The August 15 Special Enrollment Period has ended. Unless you qualify for another SEP, you will have to wait until November 1-December 15 to enroll or make a change.
For those who are not yet on Medicare and have no healthcare available through an employer, there are individual health plans. In 2010, the Affordable Care Act, sometimes referred to as Obamacare, was passed. It is a health reform law that aims to make healthcare more affordable and more widely available. The Affordable Care Act (ACA) established minimum requirements that health plans must follow. In fact, the ACA is responsible for insuring coverage of preventative services, as determined by the law.
Many insurance companies offer individual health plans that are sold on-exchange. The “exchange” is just a marketplace for the plans. It is important to understand participation in the Exchange is optional. The ACA does not force any insurer to participate. In other words, some insurers only offer plans in limited areas while some insurers do not participate at all.
Health Plan Requirements
Minimum essential coverage includes preventative services and services as necessary to treat illness. Preventative services include annual wellness visits, annual well-woman visits, annual mammograms (women over 40), prostate exams, screenings for diabetes, blood pressure, cholesterol, cardiovascular disease, cervical cancer, HIV, STDs, depression and many other services. Coverage is not required for non-essential or elective services.
Types of Health Plans
Individual health plans offered through the exchange fall into four basic categories, also known as “metal” levels. The “metal” plans include:
- Bronze plans pay 60%. These plans have high deductibles and have the lowest premiums.
- Silver plans pay 70%. These are middle of the road plans and often make the most sense financially. Premiums are higher than Bronze plans.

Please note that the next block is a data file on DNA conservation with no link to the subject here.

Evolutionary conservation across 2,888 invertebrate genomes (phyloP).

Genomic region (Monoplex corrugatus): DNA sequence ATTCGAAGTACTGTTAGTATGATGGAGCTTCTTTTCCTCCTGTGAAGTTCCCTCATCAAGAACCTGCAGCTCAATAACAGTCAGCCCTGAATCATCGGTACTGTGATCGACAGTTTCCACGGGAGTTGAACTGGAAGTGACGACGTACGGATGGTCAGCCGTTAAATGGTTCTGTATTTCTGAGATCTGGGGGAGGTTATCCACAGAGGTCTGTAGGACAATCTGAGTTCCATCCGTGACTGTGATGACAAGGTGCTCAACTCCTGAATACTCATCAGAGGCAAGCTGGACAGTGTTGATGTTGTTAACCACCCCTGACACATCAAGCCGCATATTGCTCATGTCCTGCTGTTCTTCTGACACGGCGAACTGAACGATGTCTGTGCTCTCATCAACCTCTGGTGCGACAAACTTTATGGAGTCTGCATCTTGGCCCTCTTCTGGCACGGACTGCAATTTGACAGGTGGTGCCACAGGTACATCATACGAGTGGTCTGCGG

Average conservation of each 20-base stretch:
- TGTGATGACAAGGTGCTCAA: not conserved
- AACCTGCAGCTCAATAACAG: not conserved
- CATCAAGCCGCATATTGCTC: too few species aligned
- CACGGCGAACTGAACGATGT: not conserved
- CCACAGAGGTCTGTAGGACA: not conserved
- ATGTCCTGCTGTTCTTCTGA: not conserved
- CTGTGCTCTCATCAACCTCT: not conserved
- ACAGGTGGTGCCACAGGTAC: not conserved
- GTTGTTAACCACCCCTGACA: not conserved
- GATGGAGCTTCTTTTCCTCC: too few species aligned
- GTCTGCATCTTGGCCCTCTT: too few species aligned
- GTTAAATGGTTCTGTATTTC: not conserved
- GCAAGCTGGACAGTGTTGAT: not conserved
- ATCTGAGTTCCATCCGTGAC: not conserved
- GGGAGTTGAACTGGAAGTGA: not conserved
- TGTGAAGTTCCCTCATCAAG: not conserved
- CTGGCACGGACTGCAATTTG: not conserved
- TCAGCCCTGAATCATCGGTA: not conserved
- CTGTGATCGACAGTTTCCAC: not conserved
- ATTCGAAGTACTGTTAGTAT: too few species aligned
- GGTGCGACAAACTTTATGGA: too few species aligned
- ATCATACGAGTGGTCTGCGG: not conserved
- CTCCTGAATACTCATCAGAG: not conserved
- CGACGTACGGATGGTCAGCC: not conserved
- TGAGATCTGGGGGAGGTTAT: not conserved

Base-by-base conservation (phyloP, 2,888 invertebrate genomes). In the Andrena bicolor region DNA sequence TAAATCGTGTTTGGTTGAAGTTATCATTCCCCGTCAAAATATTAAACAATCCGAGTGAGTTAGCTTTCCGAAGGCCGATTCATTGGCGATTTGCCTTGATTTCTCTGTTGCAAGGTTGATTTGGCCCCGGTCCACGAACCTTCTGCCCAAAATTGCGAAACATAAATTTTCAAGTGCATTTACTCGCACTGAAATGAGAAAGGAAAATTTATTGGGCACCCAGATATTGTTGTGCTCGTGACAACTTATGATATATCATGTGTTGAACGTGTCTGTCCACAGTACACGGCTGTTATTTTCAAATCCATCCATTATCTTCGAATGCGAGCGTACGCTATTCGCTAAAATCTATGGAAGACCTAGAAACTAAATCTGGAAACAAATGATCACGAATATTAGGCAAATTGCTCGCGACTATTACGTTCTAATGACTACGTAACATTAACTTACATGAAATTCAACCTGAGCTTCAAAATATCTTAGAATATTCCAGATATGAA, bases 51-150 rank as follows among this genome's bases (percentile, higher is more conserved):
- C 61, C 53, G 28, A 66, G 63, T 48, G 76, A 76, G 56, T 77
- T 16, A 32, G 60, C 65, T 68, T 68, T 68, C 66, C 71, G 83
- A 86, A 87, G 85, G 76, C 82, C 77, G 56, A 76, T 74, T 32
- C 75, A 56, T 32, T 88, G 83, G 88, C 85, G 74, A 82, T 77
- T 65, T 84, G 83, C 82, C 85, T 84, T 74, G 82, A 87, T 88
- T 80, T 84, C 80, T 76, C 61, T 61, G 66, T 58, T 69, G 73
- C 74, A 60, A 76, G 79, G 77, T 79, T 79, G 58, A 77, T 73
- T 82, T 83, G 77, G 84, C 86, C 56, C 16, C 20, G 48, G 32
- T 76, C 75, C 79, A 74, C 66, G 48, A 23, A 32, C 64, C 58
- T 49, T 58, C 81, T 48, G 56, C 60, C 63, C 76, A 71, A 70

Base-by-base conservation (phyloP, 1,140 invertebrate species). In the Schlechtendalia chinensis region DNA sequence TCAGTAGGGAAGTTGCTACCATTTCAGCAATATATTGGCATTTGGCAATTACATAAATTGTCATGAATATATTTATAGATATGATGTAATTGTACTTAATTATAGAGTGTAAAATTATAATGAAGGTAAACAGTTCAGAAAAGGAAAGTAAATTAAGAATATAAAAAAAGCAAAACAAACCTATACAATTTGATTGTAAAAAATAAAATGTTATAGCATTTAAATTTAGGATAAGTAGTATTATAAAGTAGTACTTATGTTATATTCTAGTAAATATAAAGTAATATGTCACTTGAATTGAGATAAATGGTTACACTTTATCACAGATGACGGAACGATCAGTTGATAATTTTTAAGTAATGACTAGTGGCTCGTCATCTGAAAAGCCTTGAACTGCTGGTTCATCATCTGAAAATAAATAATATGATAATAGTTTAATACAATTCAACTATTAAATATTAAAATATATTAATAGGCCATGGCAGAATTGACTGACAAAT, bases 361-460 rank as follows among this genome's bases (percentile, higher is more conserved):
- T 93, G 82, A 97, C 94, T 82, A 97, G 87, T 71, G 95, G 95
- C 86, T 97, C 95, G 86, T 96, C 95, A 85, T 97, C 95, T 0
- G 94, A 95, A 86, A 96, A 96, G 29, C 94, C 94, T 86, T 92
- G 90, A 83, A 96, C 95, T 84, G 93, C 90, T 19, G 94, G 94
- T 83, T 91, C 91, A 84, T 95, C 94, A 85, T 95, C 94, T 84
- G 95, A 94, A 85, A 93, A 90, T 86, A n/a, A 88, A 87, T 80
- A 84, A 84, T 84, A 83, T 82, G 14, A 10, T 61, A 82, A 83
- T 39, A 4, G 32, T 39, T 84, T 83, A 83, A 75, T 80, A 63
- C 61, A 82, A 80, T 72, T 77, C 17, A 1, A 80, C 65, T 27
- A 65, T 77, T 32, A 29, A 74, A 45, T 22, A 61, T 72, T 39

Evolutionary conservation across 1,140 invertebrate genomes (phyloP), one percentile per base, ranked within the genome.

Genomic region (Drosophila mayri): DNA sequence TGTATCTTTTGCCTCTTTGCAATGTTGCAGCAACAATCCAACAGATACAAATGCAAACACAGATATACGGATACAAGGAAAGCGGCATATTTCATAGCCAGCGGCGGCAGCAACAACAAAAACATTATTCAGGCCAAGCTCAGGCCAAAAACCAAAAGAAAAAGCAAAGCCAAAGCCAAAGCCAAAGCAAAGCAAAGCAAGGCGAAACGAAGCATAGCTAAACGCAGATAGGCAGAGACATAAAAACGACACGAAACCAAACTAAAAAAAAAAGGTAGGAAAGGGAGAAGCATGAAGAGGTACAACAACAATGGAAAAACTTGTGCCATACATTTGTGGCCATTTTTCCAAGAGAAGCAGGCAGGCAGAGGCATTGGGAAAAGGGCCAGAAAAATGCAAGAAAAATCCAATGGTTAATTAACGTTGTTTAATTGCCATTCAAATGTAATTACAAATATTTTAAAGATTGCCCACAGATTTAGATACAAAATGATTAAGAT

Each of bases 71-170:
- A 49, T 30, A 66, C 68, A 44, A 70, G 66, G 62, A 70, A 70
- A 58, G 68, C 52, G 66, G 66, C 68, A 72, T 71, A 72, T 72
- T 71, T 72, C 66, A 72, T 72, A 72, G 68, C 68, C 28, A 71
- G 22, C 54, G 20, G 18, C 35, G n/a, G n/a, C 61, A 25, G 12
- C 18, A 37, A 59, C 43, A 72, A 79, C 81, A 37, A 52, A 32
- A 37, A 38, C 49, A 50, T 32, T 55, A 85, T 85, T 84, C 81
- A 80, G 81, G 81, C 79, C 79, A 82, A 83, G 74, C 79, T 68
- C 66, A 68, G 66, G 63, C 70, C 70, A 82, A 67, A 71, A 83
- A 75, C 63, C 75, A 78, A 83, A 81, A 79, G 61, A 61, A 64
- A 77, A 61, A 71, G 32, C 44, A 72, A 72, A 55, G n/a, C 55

- Gold plans pay 80%. These plans have lower deductibles but the premiums – higher than Silver – may not be worth the difference. It really depends on each person’s circumstances.
- Platinum plans pay 90%. Of course, these have the lowest deductibles and highest payments. These may be the right choice for someone who expects to have extremely high utilization of services.
Catastrophic plans are offered to limited segments of the population. You must be under the age of 30 or qualify based on a “hardship exemption”. If you purchase a plan without meeting the requirements, you will be disenrolled.
Costs of Health Plans
Depending on income, you may qualify for a cost share reduction in premium through tax credits. In addition, some people qualify for subsidies which can lower copays, coinsurance, deductibles and maximum out-of-pocket on Silver plans. If you do not qualify for a subsidy, you may still purchase a plan.
When Can I Enroll in Health Insurance?
Generally, you can enroll in a individual health plan during the annual open enrollment period which runs November 1 through December 15. During this time, you can apply for a health insurance plan with a January 1 start date.
Outside of this annual enrollment window, you may enroll in a health plan if you qualify for special enrollment period. Special enrollment periods are life events that create a change in your circumstances. Some examples of qualifying life events include:
- Loss of coverage – this may be that you’re turning 26 and coming off your parents plan, you lose job-based coverage, lose coverage from a divorce or it’s due to death of a family member. There may be other reasons you have lost coverage and you need to be prepared to prove the loss. Keep in mind, if you are allowed to keep your current plan after the death of someone, this may not be considered a loss of coverage but you may have other enrollment considerations.
- Change in household – Some events that qualify as a change in household include marriage, divorce and the birth or adoption of a child.
- Moving to another zip code or county or moving to or from transitional housing.
- Other qualifying life events include things like becoming a U.S. citizen, changes in income and a few other scenarios, which currently includes a national Covid-19 pandemic response.
If you have questions about whether or not you may qualify for a special enrollment period, it’s always best to ask instead of assuming you don’t.